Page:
Jun 3, 2021 - Energy & Environment

California's nightmare summer

In an aerial view taken on June 1, low water levels are visible at Lake Oroville in California.

In an aerial view taken on June 1, low water levels are visible at Lake Oroville in California. Photo: Justin Sullivan/Getty Images

The Golden State needs water now, right now.

Why it matters: California reservoir water levels are so low that some hydroelectric power plants may be forced offline during the peak of summer wildfire season, AP reports.

  • The state's massive water storage system is vanishing faster than usual.
  • The state’s reservoirs are 50% lower than normal, according to Jay Lund of the University of California at Davis.
  • More water isn't coming: The mountain snowpack vanished two months ahead of schedule, and California doesn't enjoy rainy summers.

All of this is ahead of the summer heat waves.

The big picture: These drought cycles are tied to climate change and are expected to worsen as population growth drives more water demand in the region, notes Axios' Bryan Walsh.

In the case of Lake Oroville in California, the reduced water levels threaten catastrophic downstream effects, AP notes.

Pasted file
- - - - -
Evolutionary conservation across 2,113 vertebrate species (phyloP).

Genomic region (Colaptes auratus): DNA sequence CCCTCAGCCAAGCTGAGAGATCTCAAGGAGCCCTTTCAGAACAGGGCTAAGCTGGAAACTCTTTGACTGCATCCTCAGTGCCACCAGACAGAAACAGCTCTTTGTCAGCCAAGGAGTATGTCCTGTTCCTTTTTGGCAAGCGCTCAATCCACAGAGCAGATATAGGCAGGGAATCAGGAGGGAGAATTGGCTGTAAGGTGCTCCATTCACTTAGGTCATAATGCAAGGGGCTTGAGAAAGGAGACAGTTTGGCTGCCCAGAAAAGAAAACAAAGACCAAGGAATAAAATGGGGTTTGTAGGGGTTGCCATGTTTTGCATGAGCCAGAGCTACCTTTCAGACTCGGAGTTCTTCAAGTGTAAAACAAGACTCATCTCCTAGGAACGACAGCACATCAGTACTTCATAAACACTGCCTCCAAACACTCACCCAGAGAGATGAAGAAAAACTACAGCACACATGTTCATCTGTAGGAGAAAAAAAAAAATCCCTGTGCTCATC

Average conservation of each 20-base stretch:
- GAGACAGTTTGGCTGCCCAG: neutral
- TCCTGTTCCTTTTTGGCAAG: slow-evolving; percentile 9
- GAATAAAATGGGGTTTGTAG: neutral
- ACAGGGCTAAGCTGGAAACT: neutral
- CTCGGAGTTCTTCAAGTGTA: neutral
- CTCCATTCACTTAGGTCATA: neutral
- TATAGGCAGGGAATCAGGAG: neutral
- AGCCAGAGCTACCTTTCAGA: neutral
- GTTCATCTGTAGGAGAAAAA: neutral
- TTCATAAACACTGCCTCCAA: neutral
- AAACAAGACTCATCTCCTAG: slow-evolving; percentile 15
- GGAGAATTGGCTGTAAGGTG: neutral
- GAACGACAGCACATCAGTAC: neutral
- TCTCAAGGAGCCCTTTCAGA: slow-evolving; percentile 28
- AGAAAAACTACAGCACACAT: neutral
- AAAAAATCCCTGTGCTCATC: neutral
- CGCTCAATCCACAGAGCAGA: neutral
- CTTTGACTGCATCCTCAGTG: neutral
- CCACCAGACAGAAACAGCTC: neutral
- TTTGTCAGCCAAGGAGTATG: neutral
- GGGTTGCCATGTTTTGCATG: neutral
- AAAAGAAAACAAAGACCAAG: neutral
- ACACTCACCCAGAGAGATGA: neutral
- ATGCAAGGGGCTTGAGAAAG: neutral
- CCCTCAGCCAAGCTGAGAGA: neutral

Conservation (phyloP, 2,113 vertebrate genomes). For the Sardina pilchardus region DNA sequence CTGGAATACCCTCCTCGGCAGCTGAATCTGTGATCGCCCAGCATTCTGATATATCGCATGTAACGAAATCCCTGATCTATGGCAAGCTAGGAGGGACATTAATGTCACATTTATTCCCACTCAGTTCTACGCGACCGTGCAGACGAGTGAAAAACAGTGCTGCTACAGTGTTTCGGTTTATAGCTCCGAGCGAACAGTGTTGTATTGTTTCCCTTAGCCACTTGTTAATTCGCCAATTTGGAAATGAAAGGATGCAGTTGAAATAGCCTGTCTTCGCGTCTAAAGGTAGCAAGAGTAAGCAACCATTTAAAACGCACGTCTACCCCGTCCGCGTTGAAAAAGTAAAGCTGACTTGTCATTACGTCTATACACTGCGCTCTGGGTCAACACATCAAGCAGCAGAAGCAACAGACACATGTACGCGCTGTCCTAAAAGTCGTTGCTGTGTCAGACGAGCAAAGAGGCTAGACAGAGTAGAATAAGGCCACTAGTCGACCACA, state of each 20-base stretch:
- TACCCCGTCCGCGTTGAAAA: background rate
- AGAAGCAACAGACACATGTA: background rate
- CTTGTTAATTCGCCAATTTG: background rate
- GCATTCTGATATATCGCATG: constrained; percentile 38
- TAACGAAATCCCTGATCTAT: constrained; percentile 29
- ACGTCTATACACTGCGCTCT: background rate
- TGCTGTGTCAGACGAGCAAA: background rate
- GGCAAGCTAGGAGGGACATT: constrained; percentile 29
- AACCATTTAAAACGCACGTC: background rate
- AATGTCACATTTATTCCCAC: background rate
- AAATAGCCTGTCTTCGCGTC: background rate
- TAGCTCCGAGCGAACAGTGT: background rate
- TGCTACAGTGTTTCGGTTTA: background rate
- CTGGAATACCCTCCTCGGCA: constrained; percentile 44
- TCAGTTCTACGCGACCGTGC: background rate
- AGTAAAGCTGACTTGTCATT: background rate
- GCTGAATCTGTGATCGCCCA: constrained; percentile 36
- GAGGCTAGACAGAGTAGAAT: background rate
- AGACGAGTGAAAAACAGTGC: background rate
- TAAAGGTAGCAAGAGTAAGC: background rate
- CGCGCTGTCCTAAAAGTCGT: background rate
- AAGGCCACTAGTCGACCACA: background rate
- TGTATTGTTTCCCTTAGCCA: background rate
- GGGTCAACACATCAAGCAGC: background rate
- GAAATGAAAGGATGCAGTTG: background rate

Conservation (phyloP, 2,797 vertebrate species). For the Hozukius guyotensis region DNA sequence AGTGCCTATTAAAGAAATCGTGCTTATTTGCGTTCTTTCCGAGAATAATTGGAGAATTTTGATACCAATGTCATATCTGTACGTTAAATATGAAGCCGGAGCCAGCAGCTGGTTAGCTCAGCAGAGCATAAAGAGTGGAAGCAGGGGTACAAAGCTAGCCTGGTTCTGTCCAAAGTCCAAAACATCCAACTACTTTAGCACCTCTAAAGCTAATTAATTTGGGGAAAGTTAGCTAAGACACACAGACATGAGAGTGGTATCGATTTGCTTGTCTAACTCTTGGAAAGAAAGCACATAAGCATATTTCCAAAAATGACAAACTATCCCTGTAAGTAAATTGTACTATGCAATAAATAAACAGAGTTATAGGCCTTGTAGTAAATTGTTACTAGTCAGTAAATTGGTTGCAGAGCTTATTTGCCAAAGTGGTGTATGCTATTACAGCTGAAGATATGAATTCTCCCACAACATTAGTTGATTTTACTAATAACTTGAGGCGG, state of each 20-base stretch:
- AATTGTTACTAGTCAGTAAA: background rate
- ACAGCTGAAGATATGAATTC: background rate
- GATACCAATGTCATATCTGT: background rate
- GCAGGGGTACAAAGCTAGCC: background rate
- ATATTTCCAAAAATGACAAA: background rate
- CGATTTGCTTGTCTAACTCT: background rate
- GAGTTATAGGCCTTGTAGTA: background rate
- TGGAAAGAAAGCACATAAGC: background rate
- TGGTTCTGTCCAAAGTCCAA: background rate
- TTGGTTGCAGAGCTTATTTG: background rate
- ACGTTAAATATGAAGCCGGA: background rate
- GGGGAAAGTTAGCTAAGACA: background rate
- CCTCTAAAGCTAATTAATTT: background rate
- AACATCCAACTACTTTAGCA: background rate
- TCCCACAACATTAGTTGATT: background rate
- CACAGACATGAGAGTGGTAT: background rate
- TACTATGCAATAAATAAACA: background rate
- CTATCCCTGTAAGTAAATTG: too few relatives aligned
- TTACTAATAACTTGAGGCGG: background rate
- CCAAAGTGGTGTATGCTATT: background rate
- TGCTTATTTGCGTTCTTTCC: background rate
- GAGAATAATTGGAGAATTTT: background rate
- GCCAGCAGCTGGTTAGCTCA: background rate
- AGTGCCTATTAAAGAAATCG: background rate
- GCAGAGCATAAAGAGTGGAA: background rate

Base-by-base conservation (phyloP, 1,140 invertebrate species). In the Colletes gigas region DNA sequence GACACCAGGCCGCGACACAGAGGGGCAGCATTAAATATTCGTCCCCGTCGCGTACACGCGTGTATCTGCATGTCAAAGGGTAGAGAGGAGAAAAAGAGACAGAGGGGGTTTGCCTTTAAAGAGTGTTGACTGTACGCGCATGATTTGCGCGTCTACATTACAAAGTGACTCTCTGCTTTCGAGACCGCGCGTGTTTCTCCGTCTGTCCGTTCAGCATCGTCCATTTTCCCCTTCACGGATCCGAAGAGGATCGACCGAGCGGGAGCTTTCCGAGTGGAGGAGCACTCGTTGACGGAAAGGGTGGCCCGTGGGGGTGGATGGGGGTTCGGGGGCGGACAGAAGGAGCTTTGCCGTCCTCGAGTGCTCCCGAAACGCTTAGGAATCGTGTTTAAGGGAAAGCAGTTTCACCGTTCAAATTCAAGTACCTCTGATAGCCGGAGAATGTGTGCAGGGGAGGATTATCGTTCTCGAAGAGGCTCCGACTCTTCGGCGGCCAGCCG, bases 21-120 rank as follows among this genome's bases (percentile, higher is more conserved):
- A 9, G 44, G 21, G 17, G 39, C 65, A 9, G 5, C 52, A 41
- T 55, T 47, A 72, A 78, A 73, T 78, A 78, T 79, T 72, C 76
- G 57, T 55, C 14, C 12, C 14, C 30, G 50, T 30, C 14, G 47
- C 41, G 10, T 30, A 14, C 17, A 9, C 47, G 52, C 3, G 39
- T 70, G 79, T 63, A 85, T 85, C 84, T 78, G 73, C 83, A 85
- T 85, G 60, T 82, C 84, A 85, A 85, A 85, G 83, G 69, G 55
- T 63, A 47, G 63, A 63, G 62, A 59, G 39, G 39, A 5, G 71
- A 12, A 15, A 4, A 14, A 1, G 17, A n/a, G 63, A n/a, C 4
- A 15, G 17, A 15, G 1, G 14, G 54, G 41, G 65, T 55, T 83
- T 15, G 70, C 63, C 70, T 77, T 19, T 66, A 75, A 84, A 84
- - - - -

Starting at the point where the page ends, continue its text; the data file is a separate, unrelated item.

Data: National Integrated Drought Information System; Map: Andrew Witherspoon/Axios
  • Salmon need cold water from the bottom of the reservoirs to spawn, and San Francisco Bay needs fresh water from the reservoirs to keep out the salt water that harms freshwater fish.
  • Farmers need to irrigate fields that are far less productive without water. Some of those fields won't yield a crop without irrigation.
  • And those lakes supply electricity: If Lake Oroville falls below 640 feet, which it could do by late August, state officials would shut down a major power plant for just the second time ever because of low water levels.

The bottom line: The Southwest is drying out, and California's large wildfires could start as soon as this month.

  • Vegetation is at near-record dry levels for this time of year, wildfire expert Craig Clements told Axios' Andrew Freedman.
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